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September 11, 2020

Fentress shortlists 22 airport projects for global architecture competition

US design firm Fentress Architects has announced the 22 projects shortlisted for the 2020 Fentress Global Challenge, a competition for architecture and engineering students from around the world.

By Ilaria Grasso Macola

US design firm Fentress Architects has announced the 22 projects shortlisted for the 2020 Fentress Global Challenge, a competition for architecture and engineering students from around the world.

The competition focuses on airport architecture, asking participants to imagine what terminals will look like in the year 2100.

Out of 100 entries, the 22 shortlisted projects were selected based on their ability to create a new concept for airport terminals that considers population and environmental forecasts, fosters a cohesive identity and improves primary factors of airport design.

All projects had to be located in one of 20 busiest airports in the world, including Singapore’s Changi, London’s Heathrow and New Delhi’s Indira Gandhi International.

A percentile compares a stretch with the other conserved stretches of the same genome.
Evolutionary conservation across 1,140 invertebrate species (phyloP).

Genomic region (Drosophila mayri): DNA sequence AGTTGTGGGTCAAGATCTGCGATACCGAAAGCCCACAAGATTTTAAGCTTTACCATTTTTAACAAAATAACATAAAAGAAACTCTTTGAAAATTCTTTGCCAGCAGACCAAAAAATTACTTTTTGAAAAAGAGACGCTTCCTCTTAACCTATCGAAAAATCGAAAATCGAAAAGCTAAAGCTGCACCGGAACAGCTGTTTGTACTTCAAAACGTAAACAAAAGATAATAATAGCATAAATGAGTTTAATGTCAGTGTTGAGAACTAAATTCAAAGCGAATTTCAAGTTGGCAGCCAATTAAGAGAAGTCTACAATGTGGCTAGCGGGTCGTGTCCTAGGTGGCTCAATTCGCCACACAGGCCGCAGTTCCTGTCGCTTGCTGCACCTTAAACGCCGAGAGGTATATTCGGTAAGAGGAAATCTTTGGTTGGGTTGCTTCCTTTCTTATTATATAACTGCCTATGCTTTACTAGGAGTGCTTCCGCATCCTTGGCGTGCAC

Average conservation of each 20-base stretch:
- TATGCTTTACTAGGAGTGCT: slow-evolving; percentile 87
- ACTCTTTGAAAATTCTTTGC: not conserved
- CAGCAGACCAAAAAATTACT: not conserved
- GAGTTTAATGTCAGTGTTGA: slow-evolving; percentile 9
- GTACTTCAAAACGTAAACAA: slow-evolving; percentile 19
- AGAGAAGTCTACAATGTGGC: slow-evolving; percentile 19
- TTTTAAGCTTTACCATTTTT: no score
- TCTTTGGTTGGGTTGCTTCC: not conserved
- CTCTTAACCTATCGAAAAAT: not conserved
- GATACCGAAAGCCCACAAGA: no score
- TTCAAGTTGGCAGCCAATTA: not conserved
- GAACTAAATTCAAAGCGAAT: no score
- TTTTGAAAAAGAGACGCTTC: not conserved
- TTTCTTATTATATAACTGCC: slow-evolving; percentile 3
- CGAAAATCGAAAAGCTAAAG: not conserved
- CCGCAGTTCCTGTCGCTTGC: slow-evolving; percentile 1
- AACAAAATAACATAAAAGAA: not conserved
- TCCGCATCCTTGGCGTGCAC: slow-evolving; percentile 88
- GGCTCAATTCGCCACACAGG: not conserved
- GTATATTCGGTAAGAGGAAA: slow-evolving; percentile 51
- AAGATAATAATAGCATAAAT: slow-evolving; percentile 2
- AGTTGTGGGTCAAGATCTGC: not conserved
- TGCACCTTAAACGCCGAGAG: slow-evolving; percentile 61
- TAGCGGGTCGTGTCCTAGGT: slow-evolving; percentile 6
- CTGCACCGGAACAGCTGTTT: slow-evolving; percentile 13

“Each year I am ever more impressed by the vision, creativity and practicality set forth by these young architects,” said Fentress Architects principal in charge of design Curtis Fentress.

Participants – including students from the UK’s Bartlett School of Architecture, the US’ Harvard and Malaysia’s University of Malaya – were evaluated on a whole set of benchmarks.

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Criteria included design approach, which has to be “innovative and inspiring”; response to the site, in particular honouring its context and culture; sustainability and resiliency; and functionality.

Some designs focused on transforming airports into multimodal hubs equipped for the next generation of aircraft, as well as rail and other forms of transport. Concepts include Schiphol Airport’s underground Hyperloop connection and self-flying pods for Indira Gandhi International Airport.

Inspired by the current Covid-19 pandemic, several participants imagined airport terminals able to prevent the spread of coronavirus or other future pandemics. These designs included features such as touch-free technology and healing hubs.

“This year’s shortlist couldn’t be more diverse; they range from a modular floating terminal to a self-growing airport integrated into the site’s ecosystem,” added Fentress. “Each concept pioneers creativity, advances innovation and recognises real solutions that would enhance the passenger experience of 2100.”

The competition’s winners will be announced on 2 October. Last year, Daoru Wang, a student from North Carolina State University, won the first prize of $15,000. His design, ‘Infinity Airport’, was inspired by the torus knot and included two overlapping infinity symbols, as well as a ‘drive-through’ runway.

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